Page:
A Conversation With Maria, Immigrant Advocate and DACA Recipient


“On the morning of Tuesday, September 5, US Attorney General Jeff Sessions announced that the Deferred Action for Childhood Arrivals (DACA) program will be rescinded. An Obama administration 2012 executive action, DACA grants temporary legal status and provides 2-year work permits to individuals who were brought to the country as children without immigration documents. According to the Washington Post, an estimated 800,000  immigrants benefit from the program.” – Excerpt from Staff Release: Open Americas Condemns Decision to Rescind DACA Program

The following interview was conducted in November 2017 between Maria, a DACA recipient, and Alexia Rauen. Maria came to the United States from Mexico when she was only seven years old. She has an older brother and an older sister, neither of whom are eligible for DACA.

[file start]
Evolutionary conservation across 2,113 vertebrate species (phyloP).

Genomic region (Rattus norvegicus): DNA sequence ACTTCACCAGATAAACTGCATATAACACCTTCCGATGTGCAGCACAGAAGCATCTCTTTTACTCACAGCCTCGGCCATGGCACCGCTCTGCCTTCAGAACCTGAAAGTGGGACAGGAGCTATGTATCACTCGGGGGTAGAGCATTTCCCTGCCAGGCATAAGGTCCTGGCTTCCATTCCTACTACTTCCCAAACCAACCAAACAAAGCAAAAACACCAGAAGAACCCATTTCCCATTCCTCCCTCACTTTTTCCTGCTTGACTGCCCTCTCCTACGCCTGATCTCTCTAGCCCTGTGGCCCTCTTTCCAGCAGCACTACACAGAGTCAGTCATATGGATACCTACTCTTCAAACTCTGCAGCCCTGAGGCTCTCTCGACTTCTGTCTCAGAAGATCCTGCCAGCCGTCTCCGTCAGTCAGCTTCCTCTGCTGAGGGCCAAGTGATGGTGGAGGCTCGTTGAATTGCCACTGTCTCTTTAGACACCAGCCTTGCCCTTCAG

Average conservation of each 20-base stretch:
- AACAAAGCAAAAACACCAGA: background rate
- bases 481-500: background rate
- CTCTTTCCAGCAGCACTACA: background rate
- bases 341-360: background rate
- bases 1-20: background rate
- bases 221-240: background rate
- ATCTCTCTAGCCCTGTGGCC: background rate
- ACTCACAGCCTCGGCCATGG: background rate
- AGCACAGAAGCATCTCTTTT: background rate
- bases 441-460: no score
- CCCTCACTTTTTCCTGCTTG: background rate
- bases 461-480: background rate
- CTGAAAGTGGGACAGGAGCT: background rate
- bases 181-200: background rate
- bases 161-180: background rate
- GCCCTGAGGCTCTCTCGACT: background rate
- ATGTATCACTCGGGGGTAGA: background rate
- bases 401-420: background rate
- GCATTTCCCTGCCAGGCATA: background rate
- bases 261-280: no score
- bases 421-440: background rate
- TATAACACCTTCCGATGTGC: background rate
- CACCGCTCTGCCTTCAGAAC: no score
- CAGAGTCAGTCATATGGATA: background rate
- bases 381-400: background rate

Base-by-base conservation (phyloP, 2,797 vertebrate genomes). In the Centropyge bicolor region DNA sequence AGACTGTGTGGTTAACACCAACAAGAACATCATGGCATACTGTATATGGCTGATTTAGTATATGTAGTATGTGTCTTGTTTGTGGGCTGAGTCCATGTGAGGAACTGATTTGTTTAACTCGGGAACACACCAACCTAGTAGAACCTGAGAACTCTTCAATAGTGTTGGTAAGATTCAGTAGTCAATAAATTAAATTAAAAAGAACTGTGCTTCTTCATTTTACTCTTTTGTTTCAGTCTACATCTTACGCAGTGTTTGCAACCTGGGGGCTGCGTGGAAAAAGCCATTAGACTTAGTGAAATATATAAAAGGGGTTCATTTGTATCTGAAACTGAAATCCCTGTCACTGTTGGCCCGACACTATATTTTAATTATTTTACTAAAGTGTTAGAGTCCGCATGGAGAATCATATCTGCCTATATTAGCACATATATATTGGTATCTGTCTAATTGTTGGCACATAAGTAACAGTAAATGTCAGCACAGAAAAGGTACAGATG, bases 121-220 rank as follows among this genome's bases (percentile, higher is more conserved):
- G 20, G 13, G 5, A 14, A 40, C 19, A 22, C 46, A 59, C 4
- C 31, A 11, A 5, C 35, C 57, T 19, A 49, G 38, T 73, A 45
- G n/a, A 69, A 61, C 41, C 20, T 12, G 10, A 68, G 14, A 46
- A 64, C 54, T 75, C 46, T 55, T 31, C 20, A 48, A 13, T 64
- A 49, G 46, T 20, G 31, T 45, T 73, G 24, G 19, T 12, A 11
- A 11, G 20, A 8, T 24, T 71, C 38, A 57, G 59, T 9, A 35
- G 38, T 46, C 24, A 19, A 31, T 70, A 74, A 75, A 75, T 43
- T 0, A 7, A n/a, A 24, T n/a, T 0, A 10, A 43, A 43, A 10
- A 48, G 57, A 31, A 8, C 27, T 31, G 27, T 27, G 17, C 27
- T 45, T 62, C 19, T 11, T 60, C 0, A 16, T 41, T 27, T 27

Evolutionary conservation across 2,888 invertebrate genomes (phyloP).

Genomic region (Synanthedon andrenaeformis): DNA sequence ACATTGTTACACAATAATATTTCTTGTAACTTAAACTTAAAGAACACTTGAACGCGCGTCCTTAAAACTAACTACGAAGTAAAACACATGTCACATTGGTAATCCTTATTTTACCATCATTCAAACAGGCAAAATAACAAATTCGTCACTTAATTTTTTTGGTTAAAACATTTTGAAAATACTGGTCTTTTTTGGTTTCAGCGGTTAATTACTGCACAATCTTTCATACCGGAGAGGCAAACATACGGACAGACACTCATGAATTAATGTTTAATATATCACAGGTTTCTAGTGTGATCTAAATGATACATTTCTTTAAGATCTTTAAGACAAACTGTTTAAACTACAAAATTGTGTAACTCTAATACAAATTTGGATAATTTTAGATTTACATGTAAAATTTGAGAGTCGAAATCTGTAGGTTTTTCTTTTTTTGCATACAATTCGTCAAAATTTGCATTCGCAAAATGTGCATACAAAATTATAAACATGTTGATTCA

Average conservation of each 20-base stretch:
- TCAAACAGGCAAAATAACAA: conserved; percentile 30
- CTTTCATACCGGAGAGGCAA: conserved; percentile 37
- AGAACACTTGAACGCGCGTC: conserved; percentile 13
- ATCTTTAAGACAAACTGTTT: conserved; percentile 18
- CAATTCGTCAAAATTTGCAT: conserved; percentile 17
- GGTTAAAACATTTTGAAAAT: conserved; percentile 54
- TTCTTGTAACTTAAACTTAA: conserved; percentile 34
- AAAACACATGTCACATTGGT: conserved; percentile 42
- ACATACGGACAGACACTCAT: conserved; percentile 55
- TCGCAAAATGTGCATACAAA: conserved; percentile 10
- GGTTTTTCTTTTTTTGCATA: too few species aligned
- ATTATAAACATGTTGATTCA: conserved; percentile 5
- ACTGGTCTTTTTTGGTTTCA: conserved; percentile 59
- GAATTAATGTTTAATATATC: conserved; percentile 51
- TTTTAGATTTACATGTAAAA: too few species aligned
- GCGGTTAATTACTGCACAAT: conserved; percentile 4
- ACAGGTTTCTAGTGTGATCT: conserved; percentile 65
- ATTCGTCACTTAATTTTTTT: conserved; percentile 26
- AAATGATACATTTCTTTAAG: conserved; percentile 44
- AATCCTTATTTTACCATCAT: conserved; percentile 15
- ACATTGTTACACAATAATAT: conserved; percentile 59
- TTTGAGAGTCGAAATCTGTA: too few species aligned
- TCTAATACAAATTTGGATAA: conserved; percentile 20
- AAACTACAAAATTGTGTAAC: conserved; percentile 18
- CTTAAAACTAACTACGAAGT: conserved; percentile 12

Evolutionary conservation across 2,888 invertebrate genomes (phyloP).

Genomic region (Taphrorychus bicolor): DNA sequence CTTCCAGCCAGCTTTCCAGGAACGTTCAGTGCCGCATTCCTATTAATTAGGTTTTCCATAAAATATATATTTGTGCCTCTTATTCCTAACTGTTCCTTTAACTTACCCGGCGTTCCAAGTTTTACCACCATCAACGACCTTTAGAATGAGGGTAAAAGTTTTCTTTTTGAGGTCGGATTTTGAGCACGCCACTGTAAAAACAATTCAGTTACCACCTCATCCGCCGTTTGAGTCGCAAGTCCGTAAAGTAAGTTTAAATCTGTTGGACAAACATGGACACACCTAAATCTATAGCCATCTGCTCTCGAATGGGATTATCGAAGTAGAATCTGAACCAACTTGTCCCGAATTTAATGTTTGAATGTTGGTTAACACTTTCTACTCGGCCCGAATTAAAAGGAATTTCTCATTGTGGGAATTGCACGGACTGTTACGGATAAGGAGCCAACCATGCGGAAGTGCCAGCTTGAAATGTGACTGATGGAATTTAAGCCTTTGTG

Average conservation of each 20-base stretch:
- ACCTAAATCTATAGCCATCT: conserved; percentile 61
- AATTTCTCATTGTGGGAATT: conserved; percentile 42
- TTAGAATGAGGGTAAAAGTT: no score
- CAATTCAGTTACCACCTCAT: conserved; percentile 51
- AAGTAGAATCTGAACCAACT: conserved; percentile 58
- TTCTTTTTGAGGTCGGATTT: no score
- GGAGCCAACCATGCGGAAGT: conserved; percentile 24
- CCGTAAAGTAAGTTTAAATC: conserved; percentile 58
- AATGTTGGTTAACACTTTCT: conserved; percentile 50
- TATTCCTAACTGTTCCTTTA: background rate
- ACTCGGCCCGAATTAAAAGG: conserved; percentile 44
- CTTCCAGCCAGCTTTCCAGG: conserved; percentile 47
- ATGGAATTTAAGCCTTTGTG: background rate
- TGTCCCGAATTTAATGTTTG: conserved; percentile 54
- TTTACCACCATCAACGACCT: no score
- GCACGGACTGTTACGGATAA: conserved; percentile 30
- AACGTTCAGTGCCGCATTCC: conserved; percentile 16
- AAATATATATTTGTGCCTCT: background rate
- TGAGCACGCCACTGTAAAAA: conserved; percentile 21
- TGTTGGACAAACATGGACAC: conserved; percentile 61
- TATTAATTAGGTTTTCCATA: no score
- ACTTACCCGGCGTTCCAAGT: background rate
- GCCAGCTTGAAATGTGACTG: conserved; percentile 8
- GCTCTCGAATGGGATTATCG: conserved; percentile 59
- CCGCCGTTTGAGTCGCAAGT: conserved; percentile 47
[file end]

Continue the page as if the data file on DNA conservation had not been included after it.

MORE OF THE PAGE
1. How did your life change on June 15, 2012 when former president Barack Obama implemented DACA?

My life was changed dramatically when President Barack Obama implemented DACA. DACA was not given to us, and on the other hand, it was as a result of immigrant activists, organizations, and allies fighting for it. With DACA, I now could continue to follow my dreams in this country without any fear for myself. Of course, I had fear for my parents, but at least with DACA, we had hope that there would be better things in the future for us.

2. How has having DACA affected you and your family?